Pomp and portraiture

Elissa Jobson

To mark the diamond jubilee, Queen: Art and Image, an exhibition at the National Portrait Gallery, London, looks back over the 60 years of Queen Elizabeth II’s reign with a collection of official and unofficial photographs and paintings.

Cloaked in a heavy fur robe, a bejewelled orb weighing heavy in her left hand, a golden sceptre in her right, Queen Eliza­beth II stares intently into the camera lens. She looks solemn and possibly a little scared – awed, perhaps, by the enormity of the lifelong commitment she has just made to serve her country. Cecil Beaton’s 1953 portrait of the Queen on the day of her coronation, photographed against a painted backdrop that only adds to the un­reality of the image, opens The Queen: Art and Image, London’s National Portrait Gallery’s celebration of the diamond jubilee.

Beaton’s portrait sits alongside a video screen looping the grainy footage of the coronation ceremony itself – the very first of many televised royal events yet to come. Here, the curator is priming visitors for a theme that runs throughout the exhibition: the mon­archy’s changing relationship with the media, and the greater scru­tiny and intrusion that eventually culminated in the death of Diana, Princess of Wales.

It’s not surprising, then, that some of the most revealing images are in fact those captured by the press. Dylan Martinez’s photo of the Queen in the aftermath of a fire that, in November 1992, destroyed part of Windsor Castle, home to the British monarchy for more than 1,000 years, is a case in point. Her face looks pale and stricken as she surveys the damage caused by the flames – her pained expression the same as any elderly matriarch faced with the devastation of the family home.

Few of the official portraits in the exhibition – from Pietro An­nigoni’s imperious full-length painting (1954-55) to Thomas Struth’s large-scale photographic portrait of the Queen and the Duke of Edinburgh (2011) – achieve, or attempt to portray, the kind of intimacy captured in Martinez’s candid shot. Instead, they seem to exaggerate the idea of the Queen’s cool detachment and reserve, a perception that has been at the root of the two notable instances of public opprobrium: in the aftermaths of the 1966 Aberfan mining disaster and of Princess Diana’s death in 1998.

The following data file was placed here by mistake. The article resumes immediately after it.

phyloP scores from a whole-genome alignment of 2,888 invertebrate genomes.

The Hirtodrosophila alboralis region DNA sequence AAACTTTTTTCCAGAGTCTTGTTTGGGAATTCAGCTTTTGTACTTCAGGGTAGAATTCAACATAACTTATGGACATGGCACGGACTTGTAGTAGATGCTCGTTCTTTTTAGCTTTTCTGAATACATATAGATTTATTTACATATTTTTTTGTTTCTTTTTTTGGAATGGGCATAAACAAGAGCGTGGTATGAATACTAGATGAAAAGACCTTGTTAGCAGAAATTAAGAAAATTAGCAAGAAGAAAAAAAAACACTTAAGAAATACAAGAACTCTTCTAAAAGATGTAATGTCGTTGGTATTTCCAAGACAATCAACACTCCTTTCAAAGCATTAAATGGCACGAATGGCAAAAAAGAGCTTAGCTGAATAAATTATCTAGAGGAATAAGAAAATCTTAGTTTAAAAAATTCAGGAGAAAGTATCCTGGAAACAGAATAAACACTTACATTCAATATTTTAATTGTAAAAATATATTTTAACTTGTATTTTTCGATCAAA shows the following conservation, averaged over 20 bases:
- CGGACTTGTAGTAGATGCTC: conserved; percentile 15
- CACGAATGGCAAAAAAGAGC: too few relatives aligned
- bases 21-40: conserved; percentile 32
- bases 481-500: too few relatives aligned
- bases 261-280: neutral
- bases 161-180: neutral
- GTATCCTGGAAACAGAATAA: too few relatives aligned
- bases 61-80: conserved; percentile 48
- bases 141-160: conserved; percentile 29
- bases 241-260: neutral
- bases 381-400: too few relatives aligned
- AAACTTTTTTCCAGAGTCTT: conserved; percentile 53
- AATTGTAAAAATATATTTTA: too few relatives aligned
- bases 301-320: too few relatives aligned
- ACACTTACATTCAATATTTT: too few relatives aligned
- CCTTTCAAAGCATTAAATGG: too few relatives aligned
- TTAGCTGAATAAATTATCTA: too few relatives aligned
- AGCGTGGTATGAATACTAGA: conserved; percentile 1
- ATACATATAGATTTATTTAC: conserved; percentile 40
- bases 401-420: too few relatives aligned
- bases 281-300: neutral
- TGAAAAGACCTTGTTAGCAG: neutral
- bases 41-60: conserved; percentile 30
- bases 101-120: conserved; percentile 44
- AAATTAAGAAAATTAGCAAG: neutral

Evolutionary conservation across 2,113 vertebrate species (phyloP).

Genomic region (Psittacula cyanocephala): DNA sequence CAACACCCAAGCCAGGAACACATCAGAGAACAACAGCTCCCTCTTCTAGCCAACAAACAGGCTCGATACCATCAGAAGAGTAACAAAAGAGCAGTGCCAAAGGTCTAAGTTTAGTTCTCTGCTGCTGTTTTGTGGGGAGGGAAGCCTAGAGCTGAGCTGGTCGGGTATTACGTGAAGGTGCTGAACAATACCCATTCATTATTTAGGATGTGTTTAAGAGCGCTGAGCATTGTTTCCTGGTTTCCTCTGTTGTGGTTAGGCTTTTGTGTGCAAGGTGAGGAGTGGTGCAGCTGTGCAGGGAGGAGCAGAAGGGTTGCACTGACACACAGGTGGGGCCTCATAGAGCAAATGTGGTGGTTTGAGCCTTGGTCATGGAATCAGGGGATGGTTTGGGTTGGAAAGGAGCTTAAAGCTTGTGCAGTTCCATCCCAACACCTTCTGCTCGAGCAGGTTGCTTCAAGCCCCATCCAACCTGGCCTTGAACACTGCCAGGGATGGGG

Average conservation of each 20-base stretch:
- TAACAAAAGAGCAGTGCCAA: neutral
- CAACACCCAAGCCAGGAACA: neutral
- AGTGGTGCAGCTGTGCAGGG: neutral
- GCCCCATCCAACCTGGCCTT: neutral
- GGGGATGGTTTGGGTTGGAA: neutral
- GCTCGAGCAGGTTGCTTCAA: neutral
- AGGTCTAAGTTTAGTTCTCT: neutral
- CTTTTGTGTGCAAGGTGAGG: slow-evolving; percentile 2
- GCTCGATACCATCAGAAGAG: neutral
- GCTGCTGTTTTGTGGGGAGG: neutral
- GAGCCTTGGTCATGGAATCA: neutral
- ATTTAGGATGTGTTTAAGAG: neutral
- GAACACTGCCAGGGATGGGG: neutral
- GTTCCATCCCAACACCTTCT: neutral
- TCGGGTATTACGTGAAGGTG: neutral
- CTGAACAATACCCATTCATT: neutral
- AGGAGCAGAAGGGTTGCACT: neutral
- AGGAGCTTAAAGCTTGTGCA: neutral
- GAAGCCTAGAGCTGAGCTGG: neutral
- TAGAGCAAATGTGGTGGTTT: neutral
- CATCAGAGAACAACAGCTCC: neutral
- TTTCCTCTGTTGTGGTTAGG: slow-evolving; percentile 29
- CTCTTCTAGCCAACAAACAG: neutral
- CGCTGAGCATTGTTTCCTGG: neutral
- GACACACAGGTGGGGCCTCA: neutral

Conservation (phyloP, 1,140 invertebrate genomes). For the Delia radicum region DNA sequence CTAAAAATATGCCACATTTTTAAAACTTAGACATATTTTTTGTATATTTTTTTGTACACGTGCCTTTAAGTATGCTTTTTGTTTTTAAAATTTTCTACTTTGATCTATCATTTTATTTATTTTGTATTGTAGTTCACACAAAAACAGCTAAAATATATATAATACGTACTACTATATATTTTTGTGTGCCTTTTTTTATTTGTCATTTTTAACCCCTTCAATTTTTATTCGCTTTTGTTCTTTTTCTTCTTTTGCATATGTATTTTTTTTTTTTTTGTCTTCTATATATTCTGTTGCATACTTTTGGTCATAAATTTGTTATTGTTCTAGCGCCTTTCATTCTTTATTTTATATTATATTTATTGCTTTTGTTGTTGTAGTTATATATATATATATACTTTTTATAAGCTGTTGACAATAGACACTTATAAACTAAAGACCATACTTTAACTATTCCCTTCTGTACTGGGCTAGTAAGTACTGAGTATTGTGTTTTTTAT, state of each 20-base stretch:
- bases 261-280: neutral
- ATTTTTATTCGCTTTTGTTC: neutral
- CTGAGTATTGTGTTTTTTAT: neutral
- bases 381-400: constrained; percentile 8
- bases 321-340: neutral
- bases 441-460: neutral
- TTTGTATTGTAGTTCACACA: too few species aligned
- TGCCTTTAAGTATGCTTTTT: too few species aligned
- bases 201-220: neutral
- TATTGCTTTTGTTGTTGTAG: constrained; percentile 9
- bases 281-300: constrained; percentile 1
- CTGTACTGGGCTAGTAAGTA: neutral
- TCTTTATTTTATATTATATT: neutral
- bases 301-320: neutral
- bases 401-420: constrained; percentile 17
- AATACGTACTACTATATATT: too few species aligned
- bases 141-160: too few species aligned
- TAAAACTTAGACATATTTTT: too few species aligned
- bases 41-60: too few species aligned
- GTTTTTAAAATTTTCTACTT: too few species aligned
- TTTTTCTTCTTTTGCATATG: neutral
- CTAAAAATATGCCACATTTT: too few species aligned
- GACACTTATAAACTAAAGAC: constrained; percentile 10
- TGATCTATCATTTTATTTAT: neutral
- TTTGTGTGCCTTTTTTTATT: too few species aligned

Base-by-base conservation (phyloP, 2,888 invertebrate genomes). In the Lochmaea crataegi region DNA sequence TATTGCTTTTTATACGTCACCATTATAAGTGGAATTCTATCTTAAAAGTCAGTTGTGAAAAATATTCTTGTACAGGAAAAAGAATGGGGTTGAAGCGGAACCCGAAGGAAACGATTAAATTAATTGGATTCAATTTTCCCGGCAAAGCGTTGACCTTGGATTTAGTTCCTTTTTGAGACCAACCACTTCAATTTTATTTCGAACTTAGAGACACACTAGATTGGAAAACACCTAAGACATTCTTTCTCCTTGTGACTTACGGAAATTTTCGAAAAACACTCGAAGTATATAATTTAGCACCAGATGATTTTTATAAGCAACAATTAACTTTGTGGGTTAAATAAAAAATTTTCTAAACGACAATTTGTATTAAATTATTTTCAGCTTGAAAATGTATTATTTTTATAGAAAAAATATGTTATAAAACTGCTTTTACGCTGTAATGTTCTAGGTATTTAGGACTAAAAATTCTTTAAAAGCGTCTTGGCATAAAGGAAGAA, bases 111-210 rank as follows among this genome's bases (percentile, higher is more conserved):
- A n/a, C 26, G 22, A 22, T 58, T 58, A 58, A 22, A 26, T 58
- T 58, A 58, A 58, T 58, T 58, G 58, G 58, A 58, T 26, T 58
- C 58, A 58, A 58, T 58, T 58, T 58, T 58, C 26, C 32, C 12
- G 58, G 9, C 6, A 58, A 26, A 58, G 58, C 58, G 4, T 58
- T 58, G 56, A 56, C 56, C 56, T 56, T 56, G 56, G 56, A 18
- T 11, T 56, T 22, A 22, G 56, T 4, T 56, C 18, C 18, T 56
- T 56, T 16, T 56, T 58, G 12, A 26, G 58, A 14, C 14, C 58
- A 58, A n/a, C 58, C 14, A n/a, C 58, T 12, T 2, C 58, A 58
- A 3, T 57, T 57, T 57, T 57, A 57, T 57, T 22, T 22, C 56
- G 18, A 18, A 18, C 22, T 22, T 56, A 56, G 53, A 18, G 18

Two images in particular are startling and striking. Not Jamie Reid’s irreverent artwork for the cover of the Sex Pistols’ 1977 sin­gle ‘God Save the Queen’, which has long since lost its ability to offend. Not Lucian Freud’s 2001 portrait that lacks the rawness and savagery of much of his work. Nor, even, Medusa, Guyanan artist Hew Locke’s sculpture, which uses gaudy beads and plastic toys to give an impression of the Queen in profile. For me, Eve Arnold’s surprisingly cheeky photo of a beaming Queen staring up at the sky, her head peeking out from underneath an umbrella, is one of the standout moments of the exhibition. And Lord Lichfield’s image of the Queen on the deck of the QE2 yacht, head flung back in laughter, sunglasses on, looking for all the world like a dark-haired Marilyn Monroe, depicts a free and relaxed, even sexual, side to the monarch rarely on display. Both are, in their own way, more shocking than those images that deliberately set out to be provocative.

It was never going to be easy to satisfy all tastes nor to depict the complexity of a reign that has spanned 60 years, straddled two mil­lennia, and witnessed the dismantling of the Empire and Britain’s struggle to find a new role in the world. The Queen: Art and Image is, if nothing else, a well-timed attempt to showcase the changing – and ever-constant – faces of the Queen.

About the author:

Elissa Jobson is the Editor of Global: the international briefing


Post a comment

Leave a comment

You must be logged in to post a comment.

Amnesty International